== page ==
LaserDisc, The Forgotten Media

Growing up, I did not know a single person who owned a LaserDisc player, nor did I even know of it’s existence. It came around the age of the VHS and the Betamax, but it never gained wide popularity due to it’s high cost and low movie selection, although it did deliver a better picture than VHS. I saw one once when I was in my mid teens; it was a copy of True Lies, and by this time the DVD was released and I never payed that much attention to it.

This all changed recently when I discovered a LaserDisc sample disc that would show all the great new features that the LaserDisc would bring to my home. It was 1$ so I said why not and picked it up… quickly realizing that simply owning the disc was not enough I began the search for a player. Looking through Craigslist showed that there is a very niche market for these players and the players were not going for dirt cheap; the cheapest began at 100$. After pursuing a few leads that never went anywhere, Jonny put up an ad asking for a player for cheap and we were lucky enough that a former a/v tech saw it and cut us a deal.


The Disc That Started it All

About a dozen movies later and I have reached a decent collection with such notable titles as Blade Runner, 2001: A Space Odyssey and Police Squad.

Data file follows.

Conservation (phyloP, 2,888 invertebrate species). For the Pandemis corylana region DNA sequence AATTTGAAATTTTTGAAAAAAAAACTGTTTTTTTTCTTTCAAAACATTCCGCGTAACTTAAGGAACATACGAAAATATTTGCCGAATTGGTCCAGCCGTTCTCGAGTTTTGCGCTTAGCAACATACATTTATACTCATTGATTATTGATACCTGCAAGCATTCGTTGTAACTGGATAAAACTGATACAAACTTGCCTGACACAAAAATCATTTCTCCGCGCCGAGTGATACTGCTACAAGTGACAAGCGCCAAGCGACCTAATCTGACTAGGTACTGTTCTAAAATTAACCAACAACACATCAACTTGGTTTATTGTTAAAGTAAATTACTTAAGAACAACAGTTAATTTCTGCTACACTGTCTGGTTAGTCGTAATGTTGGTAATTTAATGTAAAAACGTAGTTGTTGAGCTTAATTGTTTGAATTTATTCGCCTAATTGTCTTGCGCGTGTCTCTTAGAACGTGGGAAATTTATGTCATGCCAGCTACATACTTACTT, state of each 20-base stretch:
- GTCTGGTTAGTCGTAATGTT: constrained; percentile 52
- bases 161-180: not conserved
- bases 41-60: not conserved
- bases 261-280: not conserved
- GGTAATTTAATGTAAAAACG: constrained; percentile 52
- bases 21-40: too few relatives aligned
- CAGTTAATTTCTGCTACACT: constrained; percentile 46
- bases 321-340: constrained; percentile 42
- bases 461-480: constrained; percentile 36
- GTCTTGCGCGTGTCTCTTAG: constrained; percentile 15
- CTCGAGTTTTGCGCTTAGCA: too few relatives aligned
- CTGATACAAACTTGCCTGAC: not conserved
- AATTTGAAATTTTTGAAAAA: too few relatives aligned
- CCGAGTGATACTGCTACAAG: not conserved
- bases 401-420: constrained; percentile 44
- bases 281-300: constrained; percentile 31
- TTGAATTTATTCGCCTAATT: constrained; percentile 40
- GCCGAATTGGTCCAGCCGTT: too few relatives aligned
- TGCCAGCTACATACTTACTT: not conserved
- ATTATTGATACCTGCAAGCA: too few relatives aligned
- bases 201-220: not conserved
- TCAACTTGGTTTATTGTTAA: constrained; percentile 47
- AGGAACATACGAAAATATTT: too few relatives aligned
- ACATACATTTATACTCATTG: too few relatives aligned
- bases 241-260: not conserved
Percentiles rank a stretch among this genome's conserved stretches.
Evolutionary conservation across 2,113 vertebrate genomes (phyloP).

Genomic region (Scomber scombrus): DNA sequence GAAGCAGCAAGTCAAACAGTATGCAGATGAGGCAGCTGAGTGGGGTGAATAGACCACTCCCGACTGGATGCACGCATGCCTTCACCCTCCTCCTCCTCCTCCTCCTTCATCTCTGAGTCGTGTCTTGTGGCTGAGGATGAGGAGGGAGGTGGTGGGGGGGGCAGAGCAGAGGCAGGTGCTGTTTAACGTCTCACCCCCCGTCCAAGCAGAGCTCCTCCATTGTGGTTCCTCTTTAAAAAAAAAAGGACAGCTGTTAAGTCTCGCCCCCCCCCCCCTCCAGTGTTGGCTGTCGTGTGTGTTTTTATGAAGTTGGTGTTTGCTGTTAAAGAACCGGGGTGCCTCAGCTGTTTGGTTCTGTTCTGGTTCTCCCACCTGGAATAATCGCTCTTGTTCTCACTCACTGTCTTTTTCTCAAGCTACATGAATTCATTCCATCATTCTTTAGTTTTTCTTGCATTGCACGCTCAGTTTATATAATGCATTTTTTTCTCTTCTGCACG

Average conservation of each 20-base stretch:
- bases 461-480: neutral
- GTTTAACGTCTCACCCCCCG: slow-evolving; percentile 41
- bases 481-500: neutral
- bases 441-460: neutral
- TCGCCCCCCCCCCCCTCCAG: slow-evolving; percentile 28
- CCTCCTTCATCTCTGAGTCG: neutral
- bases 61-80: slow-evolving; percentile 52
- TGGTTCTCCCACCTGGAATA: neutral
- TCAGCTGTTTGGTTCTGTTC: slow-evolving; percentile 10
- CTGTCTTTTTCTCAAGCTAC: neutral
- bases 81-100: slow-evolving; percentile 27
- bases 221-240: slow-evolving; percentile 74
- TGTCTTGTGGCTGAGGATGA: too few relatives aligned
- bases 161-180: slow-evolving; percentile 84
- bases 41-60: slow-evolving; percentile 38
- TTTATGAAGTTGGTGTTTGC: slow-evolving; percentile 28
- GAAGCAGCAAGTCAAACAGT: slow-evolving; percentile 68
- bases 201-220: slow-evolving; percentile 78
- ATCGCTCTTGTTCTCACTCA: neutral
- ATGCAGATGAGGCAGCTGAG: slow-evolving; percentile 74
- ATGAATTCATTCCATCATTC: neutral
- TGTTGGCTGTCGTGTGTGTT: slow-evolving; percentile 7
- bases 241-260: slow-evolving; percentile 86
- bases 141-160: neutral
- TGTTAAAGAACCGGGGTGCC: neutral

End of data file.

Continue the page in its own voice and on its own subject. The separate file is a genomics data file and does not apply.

I finally had time today to properly sit down and enjoy the LaserDisc, so I popped in Raiders of the Lost Ark since I have seen this movie to the point where i can’t count anymore, it would be perfect for me to see the differences between the LaserDisc and everything else. I noticed a that I was able to understand quiet dialog that I never had before and there were many small scenes that were added into the movie. In all it was a great experience as it still has the grainy VHS look, but is a higher quality than VHS as it is close to double it’s resolution.  One big drawback though is that half way though the movie the disc will need to be flipped so the other side can be read, much like a vinyl record. Fortunately, I got a player that does it automatically.

As the movies are still very expensive compared to VHS and DVD, I don’t think I’ll be amassing a giant collection but it will serve as a great novelty and as a new way to make movie nights memorable because so few people have seen a LaserDisc movie. All in all, if you are browsing a garage sale and stumble upon a LaserDisc player and some movies, make the people an offer. You won’t soon regret it. There is a slight trend towards this medium recently, as several films and special editions/director’s cuts are, to this day, only available on LaserDisc.


Do you have a LaserDisc player now or back in the day when they first started? Let us know in the comments. Some dude wanted 400 for his… the reasoning being that he paid 1200$ in the 90s for it. Sentiments are priceless it seems!

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Armed with a love for the 80ies, nothing is ever too cheesy.

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